Youth offer solutions to global problems, if leaders take action now
- 18 July 2017
MUBENDE, Uganda/UNITED NATIONS, New York – Today, the world faces daunting challenges, from persistent poverty to entrenched inequalities. Yet one key solution is just over the horizon, if countries and leaders take action now.
In many poor, developing countries in Africa and South Asia, demographics are changing, with large numbers of young people entering working age and falling numbers of dependents. These are potential conditions for a so-called demographic dividend – economic growth that can occur when proportionally more people are working, which enables families to save and invest more money. On a large scale, these changes can lift whole communities out of poverty.
But there can be no dividend if governments do not first invest in the health, education, employment and human rights of young people.
“By tapping into the massive transformative capabilities of youth, entire nations stand to ramp up their prospects,” said Peter Thomson, President of the United Nations General Assembly, at a high-level meeting on the issue yesterday at UN Headquarters in New York. “We must invest more of our resources in the training of young people so they can serve as innovators, entrepreneurs and agents of change.”
Youth leaders at the event echoed Mr. Thomson’s call to action.
“Let young people contribute with our skills, our education, our ideas and our active engagement,” said Jayathma Wickramanayake, the UN Secretary-General’s Envoy on Youth.
Efforts to empower, educate and employ young people can have a cascading effect on the rest of society.
Edith Nambalirwa, a 20-year-old in the Ugandan town of Mubende, offers a powerful illustration of this. Struggle is common in her community, which faces severe poverty, high HIV rates, high incidence of teen pregnancy and low levels of school completion.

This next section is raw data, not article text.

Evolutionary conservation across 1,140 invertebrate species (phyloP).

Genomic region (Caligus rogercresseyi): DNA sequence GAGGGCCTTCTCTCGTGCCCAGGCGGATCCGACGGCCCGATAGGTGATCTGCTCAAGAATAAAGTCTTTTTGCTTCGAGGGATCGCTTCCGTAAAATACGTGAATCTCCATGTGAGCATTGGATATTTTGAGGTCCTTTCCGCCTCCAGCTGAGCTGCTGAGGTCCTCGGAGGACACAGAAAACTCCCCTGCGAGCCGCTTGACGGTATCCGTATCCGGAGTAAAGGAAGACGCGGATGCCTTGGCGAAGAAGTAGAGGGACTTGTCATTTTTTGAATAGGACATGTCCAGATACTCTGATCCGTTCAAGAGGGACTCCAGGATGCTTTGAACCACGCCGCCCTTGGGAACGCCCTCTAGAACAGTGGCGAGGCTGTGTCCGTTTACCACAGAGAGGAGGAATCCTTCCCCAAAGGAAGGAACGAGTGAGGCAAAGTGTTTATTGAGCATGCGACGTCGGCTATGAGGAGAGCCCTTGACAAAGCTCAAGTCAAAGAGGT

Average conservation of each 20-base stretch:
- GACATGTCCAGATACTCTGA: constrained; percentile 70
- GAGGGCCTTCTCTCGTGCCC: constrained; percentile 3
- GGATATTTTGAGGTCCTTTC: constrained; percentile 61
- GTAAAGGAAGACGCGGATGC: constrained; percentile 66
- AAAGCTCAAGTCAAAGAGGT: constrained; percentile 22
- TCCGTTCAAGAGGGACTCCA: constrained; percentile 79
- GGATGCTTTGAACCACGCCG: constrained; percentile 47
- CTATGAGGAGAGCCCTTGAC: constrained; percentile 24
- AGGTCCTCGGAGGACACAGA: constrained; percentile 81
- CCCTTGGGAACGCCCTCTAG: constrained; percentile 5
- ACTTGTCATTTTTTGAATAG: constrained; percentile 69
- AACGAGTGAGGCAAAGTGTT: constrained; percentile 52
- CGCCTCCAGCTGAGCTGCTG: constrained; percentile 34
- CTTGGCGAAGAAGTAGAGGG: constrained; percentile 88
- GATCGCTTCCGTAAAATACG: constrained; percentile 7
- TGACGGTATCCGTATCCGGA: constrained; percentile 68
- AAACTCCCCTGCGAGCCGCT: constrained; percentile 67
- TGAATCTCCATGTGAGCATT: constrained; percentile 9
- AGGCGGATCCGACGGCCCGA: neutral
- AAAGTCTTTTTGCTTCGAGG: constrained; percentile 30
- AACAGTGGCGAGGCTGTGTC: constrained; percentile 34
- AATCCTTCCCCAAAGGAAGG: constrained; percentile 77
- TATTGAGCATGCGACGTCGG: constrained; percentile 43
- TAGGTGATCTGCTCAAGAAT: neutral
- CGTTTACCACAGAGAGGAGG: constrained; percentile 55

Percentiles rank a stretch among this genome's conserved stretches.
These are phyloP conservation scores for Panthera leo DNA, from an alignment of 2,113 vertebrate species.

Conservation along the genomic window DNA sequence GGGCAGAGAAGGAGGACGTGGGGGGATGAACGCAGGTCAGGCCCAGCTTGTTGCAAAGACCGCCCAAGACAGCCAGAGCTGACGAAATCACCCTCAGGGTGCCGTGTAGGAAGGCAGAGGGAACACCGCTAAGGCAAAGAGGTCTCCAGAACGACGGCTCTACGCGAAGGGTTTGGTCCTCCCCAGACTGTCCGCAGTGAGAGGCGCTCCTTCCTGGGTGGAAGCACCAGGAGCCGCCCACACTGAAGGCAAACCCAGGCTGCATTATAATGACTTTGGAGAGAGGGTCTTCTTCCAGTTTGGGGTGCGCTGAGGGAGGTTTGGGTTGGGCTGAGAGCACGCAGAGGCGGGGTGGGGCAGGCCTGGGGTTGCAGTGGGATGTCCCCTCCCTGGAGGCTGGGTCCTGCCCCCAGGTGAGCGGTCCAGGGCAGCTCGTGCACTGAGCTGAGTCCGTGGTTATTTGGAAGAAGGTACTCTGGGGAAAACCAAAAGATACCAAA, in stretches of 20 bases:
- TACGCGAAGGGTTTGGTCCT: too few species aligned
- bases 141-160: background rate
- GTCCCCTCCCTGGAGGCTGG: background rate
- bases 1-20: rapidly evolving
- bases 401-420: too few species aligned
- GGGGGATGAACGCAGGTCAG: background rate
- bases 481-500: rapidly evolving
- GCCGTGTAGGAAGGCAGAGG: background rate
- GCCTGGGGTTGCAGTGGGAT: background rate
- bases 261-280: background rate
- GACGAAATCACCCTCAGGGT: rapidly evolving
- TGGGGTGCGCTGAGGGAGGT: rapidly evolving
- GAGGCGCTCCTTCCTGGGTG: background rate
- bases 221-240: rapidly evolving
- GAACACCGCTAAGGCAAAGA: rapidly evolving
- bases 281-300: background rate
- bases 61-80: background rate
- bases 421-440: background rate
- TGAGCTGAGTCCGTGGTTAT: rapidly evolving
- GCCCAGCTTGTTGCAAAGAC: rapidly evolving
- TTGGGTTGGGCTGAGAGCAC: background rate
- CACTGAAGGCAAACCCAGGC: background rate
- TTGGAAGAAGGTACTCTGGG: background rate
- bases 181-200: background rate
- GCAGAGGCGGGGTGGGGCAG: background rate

Ms. Nambalirwa has experienced her share of difficulties. “I lost my dad when I was young, and I’ve faced so many challenges,” she told UNFPA. But today, she has a robust hairdressing business, and she is a role model for other young people.
This is because, three years ago, she participated in UNFPA’s Youth Enterprise Model (YEM), a programme that teaches young people about protecting their health and starting small businesses.
Through vocational schools and community outreach sessions, YEM is giving youth information about financial literacy and sexual and reproductive health, including how to prevent unintended pregnancy and sexually transmitted infections like HIV. Information is also disseminated over the radio and through an SMS toll-free hotline.
Ms. Nambalirwa says the information enabled her to focus on growing her business. She recently relocated the salon to accommodate her expanding client base.
And she has become a peer educator, sharing what she has learned with the young people who visit her business, even convincing one client with HIV to continue taking anti-retroviral medication.
“For the young girls, it’s easy because I’m young and they are also young. They can talk to me and tell me their problems,” Ms. Nambalirwa said.
“I want to be an example for youth. I want to help my Uganda,” she added. “If I cannot do it with money, let me do it with knowledge.”
But the efforts of individuals are not enough. Government commitments are needed if countries are to harness the skills and ingenuity of their youth, emphasized the ministers, advocates and UN officials at yesterday’s high-level event.
And countries must not only improve education, health care and job opportunities. They must also address gender inequality to ensure all young people have the means to emerge from poverty.
“We want our government to be committed both internationally and nationally to the issues of girls and young people,” said Nur Hidayati Handayani of the Youth Coalition for Sexual and Reproductive Rights.
And young people themselves must have a say in the decisions affecting them.
“Let young people be active partners, not passive beneficiaries,” Ms. Wickramanayake said.